Playing the loyalty card with every acquisition.

There was a time when big was beautiful. When economies of scale for the mammoth supermarkets pushed more product out to more depots and into ever expanding trolleys in what became known as the 'space race' to become your one-stop-shop for everything. Soon this was mirrored by homogeneous coffee brands, casual dining chains and even monotone bed factories. While it does mean fewer rollout costs, staff and admin headaches, it also means fewer deviations from the plan. And eventually that has lead us all down a dark cul-de-sac of rancorous disapproval.

During all this empire building, the struggling independent operators lamented the lack of support from government, media and us the general public as we upped sticks and flocked to our new cathedrals of cheap. A few stayed, remaining loyal despite the treehugger label, but not enough to arrest the demise of our greengrocer, butcher and baker once so prominent on the high street. The holy trinity of shopping days gone by.

Recently however the trade winds have changed tack across the retail landscape. As high streets dwindled to resmble back streets, we found ourselves forced to forage further afield. It was a novelty at first, but everyone piled on and now it's just a bunfight at the till. And with petrol prices skyrocketing, the trip out of town for the weekly shop has lost it's appeal as well as any potential savings on that 2-for-1 voucher.

One of many documentaries on how suppliers are treated by supermarkets.
As consumers we read stories of how some of our favourite brands weren't paying their taxes fairly. Or were forcing farmers to dump veg that was the wrong shape. (One onion grower who frequented our old pub in Bedfordshire said he ploughed 3 tonnes back into the ground.) Or paying dairy farmers less than cost price for their milk. Every month there seemed to be another story of supermarket dominance until finally we got to Horsemeat, the daddy of all the scandals. Supermarkets had put so much effort into winning the race to the bottom, they finally scratched the barrel floor. Had we at last had a glimpse of the fat little man behind the curtain who convinced us he was Great and Powerful?

Tom & Barbara brought us self-sufficiency
Now add in a never-ending spate of unpredictable weather, changing work patterns and a grazing culture of dining out to see why some of those profit bubbles are bursting. Tired of jostling in the aisle, we have finally embraced the one-click browser experience and forced retailers to come to us instead of trundling out with our list and a bag for life. Younger shoppers are buying less albeit more frequently, baby boomers are rediscovering the Good Life and their joy of allotments (Fifty Sheds of Grey?), while pensioners conjure up that post-war spirit which has led to such popular TV shows as Super Scrimpers and Rip Off Britain. Heck, even my own work colleague Ian made the national press by shunning supermarkets for a year. Good on him, we cheer.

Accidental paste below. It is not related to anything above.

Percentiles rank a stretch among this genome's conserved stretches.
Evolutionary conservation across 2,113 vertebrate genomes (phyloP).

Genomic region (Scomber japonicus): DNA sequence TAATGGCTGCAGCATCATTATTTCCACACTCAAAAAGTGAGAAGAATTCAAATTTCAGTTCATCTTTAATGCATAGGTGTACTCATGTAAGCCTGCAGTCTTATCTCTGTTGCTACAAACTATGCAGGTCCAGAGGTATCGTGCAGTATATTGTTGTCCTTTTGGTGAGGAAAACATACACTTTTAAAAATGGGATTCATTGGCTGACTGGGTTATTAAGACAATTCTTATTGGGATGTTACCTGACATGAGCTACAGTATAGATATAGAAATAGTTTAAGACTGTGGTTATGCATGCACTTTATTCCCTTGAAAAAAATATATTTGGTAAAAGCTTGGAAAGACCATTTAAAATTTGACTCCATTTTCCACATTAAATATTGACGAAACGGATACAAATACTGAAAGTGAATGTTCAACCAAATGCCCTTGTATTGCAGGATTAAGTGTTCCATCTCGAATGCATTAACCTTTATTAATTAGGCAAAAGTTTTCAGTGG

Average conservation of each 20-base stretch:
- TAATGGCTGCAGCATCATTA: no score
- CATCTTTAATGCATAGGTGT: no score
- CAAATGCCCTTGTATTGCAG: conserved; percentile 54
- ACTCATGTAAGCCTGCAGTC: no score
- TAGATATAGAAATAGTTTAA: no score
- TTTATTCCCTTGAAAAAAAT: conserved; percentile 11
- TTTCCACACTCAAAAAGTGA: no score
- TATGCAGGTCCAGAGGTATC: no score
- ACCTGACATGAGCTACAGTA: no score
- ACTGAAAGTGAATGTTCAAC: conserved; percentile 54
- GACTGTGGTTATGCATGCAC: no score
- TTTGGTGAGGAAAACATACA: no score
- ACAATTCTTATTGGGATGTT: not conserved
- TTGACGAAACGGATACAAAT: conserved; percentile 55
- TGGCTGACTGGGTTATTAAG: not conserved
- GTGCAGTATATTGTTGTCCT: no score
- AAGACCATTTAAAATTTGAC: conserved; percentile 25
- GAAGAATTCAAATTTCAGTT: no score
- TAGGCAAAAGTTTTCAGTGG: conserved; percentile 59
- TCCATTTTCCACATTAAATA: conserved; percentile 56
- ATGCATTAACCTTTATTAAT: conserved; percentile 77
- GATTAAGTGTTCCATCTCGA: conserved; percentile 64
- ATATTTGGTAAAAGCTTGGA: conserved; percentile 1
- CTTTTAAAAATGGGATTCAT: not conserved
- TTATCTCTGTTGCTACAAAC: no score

35 years later, it's back into fashion.
So where is all this heading? Well you could be forgiven for thinking the independent operators are finally on the up and up. The smart ones are, to be sure. However multinationals didn't get to be multinationals without adapting to market forces and consequently are very quick to learn, and emulate. This I believe is where the battle is morphing into something more deviant. The Big Four may have steamrolled their way across the shopping landscape, but they have made shedloads of cash along the way and now it's time to use that cash pile to beat the independent's at their own game.

Ever so stealthily, supermarkets (as well as fast food brands and PubCos) are moving into new markets in ways they haven't done before. Who could have imagined Tesco becoming a silent partner in an artisan coffee chain such as Harris + Hoole? Or as I mentioned in my previous posts here and here, buying out a standalone restaurant chain like Giraffe to install into larger stores? Or Sainsbury's going into the high street takeaway business? Or that king of consistency, McDonald's varying their decor and hamburger prices according to region?

These clandestine measures are more of a threat to independent operators than many realise because they are taking them on at their own game. The smaller operators could always differentiate themselves due mostly to some very niche targeted marketing, bags of energy, a fanatical focus on customer, staff and supplier relationships and of course by offering the one thing the big nationals couldn't replicate up to now, that personal touch.